Tuesday, June 26, 2012

sewing for the girls: altering blouses


knit shirts. knit shirts. knit shirts.

such is the life of the big boobed woman. if you want to wear a blouse, it’s big and baggy—and totally unflattering--to fit the ladies.

want to wear a fitted button up blouse and skirt and be all saucy secretary?

enter: the gap-age.

and no, that’s not a hipster way of refering to The Gap.


images via kaboodle and more.com

like an unreachable dream—the fitted—and fittING—button down.
no more, my friends.

just like earlier, we reference what not to wear—dress your largest part, then tailor the rest to fit. with that in mind i headed out to the thrift shop and found this little number:


a vintage blouse with all the school teacher sass you need tied up in a bow around your neck (literally)


but it’s kind of sad looking, no? it fits and buttons across my bust, but the rest???? :(

we’re going to fix that.

first things first: we say goodbye to the shoulder pads.


the first thing we’re going to alter is the arms and underarm area.

i decided to make it 3/4 length sleeves, so i marked the new length and hacked off the rest.


then we need to trim up the underarm and sleeve bagginess.
all i did was turn it inside out and run a new seam about an inch inside the existing seam.


i started about halfway down the bodice, gradually tapering in and going under the armpit and down the sleeve in one go.

that helped tremendously, but we still need to fit the bodice and back of the shirt more. what we’re doing is marking and creating darts on the shirt where there were none.

because this is a button-down, you can’t put it on inside out to mark where the darts should be. so here’s how to do it:

put the shirt on and mark and pin two front darts. just pinch the fabric under your bust until it looks good. try and keep them even up and down, and pinch an even amount of fabric in each.


pay attention to the fit of the entire shirt—you still need breathing room and ease so as not to create gapage in the front placket.


here are my pinned darts. three pins: the top, center and bottom.

do the same to the back of the shirt. this will require one of three things: major flexibility, a helper, or a dress form (which is what i used)


again keeping the darts level and even.


once you have the darts all pinned, check the side seam to make sure it’s still straight. that’s a good gauge to make sure you’re not pulling too much from either the front or the back.


once everything is pinned and checked and you’re happy with the fit it’s time to transfer your markings to the inside of the blouse.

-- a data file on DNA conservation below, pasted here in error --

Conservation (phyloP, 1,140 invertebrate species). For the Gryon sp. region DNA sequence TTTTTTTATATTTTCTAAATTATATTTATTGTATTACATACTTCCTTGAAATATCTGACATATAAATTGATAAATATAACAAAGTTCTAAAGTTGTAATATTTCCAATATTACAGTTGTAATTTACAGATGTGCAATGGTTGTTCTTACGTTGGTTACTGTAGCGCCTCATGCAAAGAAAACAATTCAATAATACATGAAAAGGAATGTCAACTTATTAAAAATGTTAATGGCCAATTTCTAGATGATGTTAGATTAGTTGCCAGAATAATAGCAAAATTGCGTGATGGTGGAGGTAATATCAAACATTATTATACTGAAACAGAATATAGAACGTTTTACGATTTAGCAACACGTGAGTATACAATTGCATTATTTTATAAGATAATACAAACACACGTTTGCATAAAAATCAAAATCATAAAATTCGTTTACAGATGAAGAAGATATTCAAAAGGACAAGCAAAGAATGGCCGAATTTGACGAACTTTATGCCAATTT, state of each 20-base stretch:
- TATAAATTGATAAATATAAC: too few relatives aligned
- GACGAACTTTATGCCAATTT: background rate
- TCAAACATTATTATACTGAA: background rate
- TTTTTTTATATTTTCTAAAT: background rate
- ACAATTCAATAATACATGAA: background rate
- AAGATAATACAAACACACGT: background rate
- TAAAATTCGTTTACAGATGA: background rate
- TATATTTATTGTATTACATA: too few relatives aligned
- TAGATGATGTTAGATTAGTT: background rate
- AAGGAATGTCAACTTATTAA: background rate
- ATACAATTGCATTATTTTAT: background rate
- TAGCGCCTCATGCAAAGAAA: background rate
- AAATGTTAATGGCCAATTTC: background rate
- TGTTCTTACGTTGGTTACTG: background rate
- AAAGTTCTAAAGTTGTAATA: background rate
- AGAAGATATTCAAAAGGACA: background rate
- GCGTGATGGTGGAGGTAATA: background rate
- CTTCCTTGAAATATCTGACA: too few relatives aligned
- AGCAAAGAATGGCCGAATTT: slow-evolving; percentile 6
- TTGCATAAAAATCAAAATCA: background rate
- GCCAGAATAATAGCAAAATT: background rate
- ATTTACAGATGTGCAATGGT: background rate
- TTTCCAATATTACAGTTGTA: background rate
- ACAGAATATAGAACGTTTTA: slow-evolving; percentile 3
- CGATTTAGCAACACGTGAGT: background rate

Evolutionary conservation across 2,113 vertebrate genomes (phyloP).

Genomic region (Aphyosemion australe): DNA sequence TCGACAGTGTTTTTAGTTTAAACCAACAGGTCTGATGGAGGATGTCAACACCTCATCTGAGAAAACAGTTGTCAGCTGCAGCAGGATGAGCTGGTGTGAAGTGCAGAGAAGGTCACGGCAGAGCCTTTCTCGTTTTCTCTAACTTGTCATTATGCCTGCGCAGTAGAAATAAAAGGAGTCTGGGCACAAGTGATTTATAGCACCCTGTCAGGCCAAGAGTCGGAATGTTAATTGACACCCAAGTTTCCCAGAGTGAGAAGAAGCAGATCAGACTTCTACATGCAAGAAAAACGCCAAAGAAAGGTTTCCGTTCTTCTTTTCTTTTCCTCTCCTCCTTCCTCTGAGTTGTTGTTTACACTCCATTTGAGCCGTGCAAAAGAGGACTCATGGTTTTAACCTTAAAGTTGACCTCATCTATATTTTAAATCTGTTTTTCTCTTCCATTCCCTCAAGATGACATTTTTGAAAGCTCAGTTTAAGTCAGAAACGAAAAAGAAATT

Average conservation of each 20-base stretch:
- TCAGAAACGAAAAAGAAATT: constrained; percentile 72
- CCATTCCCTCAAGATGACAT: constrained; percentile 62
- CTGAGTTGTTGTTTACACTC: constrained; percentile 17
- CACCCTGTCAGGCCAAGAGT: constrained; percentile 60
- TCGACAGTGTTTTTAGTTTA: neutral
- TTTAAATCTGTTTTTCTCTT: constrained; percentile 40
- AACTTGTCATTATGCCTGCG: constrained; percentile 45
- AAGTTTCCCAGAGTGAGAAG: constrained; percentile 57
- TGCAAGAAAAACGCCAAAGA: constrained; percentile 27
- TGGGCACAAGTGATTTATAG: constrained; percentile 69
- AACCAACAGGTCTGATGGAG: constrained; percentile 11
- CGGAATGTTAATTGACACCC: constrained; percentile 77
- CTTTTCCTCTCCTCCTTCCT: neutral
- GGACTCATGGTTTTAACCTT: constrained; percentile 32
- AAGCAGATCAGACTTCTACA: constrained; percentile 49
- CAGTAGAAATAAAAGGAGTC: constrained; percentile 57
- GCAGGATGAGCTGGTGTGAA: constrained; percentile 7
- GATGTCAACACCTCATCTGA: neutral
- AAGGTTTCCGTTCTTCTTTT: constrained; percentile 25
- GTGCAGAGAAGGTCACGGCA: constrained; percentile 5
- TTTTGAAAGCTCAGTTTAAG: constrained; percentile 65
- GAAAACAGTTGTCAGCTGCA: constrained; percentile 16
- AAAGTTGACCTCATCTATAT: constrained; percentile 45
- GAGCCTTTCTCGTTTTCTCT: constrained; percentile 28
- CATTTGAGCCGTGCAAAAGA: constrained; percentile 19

inside the shirt you have the fabric pinched together where you pinned it.


use a fabric marker to make an “x” across the fold of fabric on the reverse of the center pin.


then straighten out and mark the top and bottom points of your dart with the fabric marker.


now you can unpin your shirt and you’ll have marks on the inside for your darts.


all you have to do is match your center marks up again, right sides together this time, and sew in your dart—going from top mark, tapering out to your center mark, and down to the bottom mark.


my darts (and your darts) may not look completely even (with the widest part in the center of the length of stitching) but that’s okay. it’s because we’re compensating for a large bust.

press your dart well, ironing the excess towards the center of the garment.

and that’s it! try it on and admire your handiwork!

i sewed the original cuffs of my shirt back on the sleeve at it’s new 3/4 length. add in a black pencil skirt and some red heels and BAM!


hellooooooo awkwardly posed secretary lady!

okay, so i can’t pose. and i cropped off my funky face for both of our benefits.


you’ll notice that i do have some pulling in some of these photos. that’s because besides being blessed overmuch in the top part, i’m still a nursing momma…so these pics were taken right before elliot had lunch and my magical growing boobers were larger than normal.



but the overall fit is tons better than where it started, and i’m happy with it.


and this last photo…well, it’s clearly not something meant to be posted on the internet.

BUT. it shows how well the top still fits without gapping in the front placket. so, look at the boob area, and not at my face. (and file that under “Sentences I Never Thought I’d Say”)


yes, my husband took this picture. and yes, i was striking a pose. and if this is what i look like when i’m flirting with him it’s a wonder he married me.

so let’s wipe that last image from your mind. this should be your takeaway from this post:


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